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The making of a globally sustainable energy system

ucftpe024 November 2016

sustainable world (c) istockphoto

Blog by Steve Pye, Paul Ekins, Ian Hamilton, November 2016

As delegates at COP22 in Marrakech convene to discuss how to implement the Paris Agreement, there is a continuing focus on how to move to a sustainable global energy system. The challenge is that fossil fuels have long been the mainstay of the energy system, and an essential driver of growth. Rapidly reducing our reliance on their use is no small task, but one that is essential if we are to succeed in achieving the climate ambition set out in the December 2015 Paris Agreement.  The challenge is brought sharply into focus when we consider that the global energy system accounts for 65% of anthropogenic GHG emissions[1], but will need to be a net zero-emitter at some point between 2050 and 2100.  (more…)

The Paris Agreement – A Fresh Start?

ucftpdr15 December 2015

(c) IstockPhoto

(c) IstockPhoto

On the 12th December 2015, after (just over) two weeks of intensive negotiations between nearly 200 nations, COP21 of the UNFCCC adopted the Paris Agreement – a new global commitment to address climate change. All parties were keen to avoid a repeat of the disastrous effort to secure such a global agreement in Copenhagen in 2009, where deep divisions and entrenched positions between counties and negotiating blocs prevented any substantive progress towards a common global agreement. (more…)

The Paris Agreement lacks focus on water

zcfad2115 December 2015

(c) SXCThe world is celebrating the adoption of the Paris Agreement, but the role of water under a changing climate is still sidelined: Time to ride the momentum.

One of the biggest highlights for the water community of 2015 was the adoption of a standalone Sustainable Development Goal on water and sanitation (SDG 6) on 25th September. The celebrations were high but not long after did the water community’s hangover commence: the first draft negotiating text for the 21st United Nations Conference of Parties (COP21) was released late October, 2015 and made no explicit mention to water resources in the upcoming climate change negotiations. As COP21 got underway, several revised versions of the proposed Paris Agreement were made available throughout the two-week negotiation marathon, but all failed to make a single reference to water. Not surprisingly, the final adopted text was no different. (more…)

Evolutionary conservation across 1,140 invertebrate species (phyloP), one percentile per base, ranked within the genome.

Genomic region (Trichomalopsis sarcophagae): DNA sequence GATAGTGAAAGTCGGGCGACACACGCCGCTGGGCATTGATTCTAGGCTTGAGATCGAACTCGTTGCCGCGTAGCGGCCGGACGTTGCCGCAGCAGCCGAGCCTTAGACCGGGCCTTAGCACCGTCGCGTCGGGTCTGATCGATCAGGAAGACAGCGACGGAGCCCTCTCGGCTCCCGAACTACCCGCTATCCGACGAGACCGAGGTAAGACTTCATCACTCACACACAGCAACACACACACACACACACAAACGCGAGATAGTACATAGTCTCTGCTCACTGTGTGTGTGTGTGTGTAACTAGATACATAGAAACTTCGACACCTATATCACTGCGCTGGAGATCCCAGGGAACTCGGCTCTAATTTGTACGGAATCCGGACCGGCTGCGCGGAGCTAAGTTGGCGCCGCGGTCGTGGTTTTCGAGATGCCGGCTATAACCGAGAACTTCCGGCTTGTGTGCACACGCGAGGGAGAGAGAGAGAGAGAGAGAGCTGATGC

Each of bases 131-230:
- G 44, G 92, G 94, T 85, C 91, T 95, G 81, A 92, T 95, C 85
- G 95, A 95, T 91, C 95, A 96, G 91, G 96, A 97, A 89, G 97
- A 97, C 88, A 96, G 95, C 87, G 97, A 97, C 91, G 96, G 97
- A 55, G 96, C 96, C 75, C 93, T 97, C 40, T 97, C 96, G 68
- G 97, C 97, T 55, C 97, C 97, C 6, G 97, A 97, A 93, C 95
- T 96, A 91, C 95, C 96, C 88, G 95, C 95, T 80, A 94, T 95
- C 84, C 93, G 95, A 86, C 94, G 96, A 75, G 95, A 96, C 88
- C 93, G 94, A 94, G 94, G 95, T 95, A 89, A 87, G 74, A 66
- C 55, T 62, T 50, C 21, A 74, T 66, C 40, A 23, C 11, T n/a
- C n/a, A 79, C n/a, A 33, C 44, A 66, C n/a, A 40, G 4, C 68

But what will our world look like?

ucfaete11 December 2015

sustainable world (c) istockphoto

I am in the business of foresight, projections and scenarios. As a scientist I cannot tell you what the future brings nor what our world will be under +2, 4 or 6 degree warming. What I can say, is that as an individual I have deep concerns.

The climate change community has been applying scenario techniques to bridge gaps between the physical and social change that is envisioned due to climate change. The most recent addition is the introduction of so-called Shared Socioeconomic Pathways (SSPs) to describe alternate world futures (O’Neill et al., 2015). These futures can be coupled with different representative concentration pathways (RCPs) that correspond to the language of “+2/4/6… degree warming”. Despite the level of emissions or warming considered under a given pathway, what is clear, is that most of the scenarios pose challenges for our societies in the 21st century.

(more…)

CSP vs PV – Understanding the current situation and future outlook

Seyed Mohammad Mehdi Mohaghegh Ahmadabadi30 November 2015

Solar Panels Out in the Desert (c) iStockPhoto

CSP mirrors in the Desert (c) iStockPhoto

Throughout COP21 our staff and students will be blogging on climate change and sustainability.

Next month, the largest concentrated solar power plant (CSP) in the world will launch its first phase at the Moroccan city of Ouarzazate on the edge of the Sahara desert. The project consists of four plants and could generate 580 MW of electricity. This possibly will be enough to supply electricity to more than a million homes in Morocco. The first phase of the project, called Noor1, has the generating capacity of 160MW. (more…)